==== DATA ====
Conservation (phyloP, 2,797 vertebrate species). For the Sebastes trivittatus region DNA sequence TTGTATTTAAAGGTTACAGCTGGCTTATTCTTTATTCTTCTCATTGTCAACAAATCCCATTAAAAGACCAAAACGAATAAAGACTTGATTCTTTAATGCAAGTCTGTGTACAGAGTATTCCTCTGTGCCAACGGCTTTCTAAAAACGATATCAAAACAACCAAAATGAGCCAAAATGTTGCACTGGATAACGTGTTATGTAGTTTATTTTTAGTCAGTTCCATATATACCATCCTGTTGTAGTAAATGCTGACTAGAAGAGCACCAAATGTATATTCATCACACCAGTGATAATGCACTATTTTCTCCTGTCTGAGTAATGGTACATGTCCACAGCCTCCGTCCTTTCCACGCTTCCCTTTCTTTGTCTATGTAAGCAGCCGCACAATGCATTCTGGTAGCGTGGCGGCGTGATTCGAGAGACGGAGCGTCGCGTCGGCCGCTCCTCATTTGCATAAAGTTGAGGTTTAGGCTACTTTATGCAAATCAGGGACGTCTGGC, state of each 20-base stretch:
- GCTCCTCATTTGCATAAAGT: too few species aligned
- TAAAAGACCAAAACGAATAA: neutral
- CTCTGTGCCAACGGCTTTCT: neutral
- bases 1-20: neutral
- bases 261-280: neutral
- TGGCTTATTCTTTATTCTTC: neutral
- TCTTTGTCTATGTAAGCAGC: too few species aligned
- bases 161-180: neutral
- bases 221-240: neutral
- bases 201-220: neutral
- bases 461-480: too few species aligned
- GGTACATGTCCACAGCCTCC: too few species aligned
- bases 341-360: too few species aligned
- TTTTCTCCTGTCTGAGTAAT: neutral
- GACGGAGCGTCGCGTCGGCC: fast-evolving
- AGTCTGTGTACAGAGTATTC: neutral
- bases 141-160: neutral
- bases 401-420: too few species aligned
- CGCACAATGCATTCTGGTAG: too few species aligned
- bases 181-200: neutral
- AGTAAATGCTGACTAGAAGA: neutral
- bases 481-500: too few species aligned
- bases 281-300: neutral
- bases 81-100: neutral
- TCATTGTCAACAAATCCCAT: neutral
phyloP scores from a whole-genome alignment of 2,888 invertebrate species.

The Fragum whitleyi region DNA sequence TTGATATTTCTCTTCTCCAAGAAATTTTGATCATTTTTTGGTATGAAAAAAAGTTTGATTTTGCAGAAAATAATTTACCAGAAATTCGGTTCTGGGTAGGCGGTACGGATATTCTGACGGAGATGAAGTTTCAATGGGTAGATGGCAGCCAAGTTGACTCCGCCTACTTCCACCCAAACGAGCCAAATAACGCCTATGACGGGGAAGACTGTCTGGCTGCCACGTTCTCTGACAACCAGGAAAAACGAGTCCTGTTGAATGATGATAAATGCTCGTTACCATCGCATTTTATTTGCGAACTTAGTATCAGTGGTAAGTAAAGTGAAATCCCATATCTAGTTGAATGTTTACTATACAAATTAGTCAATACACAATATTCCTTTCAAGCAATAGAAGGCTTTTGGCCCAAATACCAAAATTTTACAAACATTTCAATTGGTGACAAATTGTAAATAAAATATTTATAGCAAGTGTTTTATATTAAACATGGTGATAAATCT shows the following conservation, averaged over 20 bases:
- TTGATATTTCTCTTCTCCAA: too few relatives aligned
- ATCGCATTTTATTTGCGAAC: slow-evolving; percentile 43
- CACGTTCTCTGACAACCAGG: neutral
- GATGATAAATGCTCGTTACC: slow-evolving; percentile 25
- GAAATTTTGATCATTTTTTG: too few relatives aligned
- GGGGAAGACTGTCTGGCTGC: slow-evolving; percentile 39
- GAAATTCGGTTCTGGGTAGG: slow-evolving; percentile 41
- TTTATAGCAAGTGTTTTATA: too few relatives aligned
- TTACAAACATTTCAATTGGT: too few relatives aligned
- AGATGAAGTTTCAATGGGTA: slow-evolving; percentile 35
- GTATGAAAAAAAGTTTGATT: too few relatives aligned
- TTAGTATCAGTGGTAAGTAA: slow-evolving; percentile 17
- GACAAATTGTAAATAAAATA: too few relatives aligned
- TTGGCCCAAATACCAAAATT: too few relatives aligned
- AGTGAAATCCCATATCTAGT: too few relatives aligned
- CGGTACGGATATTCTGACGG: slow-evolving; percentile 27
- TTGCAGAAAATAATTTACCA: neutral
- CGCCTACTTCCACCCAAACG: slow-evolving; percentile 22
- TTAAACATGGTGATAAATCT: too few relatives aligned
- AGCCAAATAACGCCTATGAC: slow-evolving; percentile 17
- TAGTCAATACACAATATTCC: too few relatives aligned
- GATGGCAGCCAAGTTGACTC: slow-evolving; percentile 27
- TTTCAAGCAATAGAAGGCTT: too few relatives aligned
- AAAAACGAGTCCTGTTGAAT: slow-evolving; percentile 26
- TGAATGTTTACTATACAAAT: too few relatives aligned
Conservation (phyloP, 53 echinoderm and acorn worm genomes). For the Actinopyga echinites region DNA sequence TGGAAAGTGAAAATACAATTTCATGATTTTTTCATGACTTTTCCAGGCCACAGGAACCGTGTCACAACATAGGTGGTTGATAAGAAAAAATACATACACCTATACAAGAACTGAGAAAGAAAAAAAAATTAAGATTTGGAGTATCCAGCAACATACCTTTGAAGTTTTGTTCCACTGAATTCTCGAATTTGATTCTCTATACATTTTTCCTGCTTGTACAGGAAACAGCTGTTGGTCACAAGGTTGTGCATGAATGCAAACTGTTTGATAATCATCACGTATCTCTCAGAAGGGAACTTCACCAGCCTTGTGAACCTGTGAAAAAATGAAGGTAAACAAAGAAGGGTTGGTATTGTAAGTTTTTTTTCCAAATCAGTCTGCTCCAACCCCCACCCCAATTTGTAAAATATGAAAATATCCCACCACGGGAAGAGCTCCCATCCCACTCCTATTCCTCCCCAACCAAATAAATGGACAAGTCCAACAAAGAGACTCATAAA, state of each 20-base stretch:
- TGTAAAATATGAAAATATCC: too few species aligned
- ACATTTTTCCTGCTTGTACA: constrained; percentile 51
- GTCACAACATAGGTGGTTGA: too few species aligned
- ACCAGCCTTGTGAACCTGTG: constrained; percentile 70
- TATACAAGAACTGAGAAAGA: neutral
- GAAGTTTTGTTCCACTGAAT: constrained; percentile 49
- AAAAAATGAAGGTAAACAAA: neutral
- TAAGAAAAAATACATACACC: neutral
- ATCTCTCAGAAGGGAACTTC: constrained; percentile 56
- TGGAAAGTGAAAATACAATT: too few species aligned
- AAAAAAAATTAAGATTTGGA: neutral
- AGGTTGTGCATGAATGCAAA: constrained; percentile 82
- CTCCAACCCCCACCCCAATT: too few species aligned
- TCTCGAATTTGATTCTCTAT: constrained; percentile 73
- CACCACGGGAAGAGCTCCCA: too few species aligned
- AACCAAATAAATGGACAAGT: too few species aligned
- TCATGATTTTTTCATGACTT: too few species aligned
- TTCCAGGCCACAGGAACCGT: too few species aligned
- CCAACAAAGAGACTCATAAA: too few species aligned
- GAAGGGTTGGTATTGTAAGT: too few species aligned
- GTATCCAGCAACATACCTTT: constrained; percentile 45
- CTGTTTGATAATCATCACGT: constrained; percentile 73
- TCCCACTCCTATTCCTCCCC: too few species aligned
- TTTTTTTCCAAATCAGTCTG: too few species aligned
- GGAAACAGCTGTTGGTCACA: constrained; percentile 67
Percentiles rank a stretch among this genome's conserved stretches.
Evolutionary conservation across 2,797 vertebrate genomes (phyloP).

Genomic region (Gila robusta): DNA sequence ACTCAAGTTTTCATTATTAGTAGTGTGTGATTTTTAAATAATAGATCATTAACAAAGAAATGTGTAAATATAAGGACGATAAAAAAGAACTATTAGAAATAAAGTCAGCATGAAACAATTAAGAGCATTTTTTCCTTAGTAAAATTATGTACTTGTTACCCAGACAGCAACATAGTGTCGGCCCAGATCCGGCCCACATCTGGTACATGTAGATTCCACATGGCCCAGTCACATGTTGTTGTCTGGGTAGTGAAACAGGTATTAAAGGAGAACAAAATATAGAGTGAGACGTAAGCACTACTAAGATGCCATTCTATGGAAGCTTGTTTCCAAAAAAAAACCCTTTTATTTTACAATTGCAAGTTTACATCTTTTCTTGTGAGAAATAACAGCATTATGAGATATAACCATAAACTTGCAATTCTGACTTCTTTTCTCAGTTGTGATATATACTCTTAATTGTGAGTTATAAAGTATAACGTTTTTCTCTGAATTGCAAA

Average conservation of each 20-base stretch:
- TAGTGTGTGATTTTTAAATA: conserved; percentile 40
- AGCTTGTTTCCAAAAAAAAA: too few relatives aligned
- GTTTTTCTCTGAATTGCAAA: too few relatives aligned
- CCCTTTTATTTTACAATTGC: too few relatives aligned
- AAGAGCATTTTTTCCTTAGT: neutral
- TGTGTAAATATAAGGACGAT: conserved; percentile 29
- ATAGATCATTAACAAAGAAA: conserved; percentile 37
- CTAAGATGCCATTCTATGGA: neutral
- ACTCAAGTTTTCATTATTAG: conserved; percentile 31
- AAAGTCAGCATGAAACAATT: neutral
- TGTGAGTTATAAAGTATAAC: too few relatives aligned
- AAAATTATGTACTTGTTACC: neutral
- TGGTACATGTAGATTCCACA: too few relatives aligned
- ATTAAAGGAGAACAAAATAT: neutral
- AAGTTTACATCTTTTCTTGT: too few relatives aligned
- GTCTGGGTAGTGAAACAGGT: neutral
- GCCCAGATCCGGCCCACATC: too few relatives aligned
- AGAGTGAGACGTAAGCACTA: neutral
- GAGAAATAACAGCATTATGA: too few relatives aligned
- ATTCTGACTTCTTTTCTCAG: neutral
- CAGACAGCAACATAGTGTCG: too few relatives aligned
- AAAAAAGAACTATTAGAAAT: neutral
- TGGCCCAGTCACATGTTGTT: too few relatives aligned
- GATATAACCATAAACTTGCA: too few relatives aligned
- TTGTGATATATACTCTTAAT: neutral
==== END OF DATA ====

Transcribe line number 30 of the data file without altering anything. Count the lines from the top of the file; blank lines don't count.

- ATCGCATTTTATTTGCGAAC: slow-evolving; percentile 43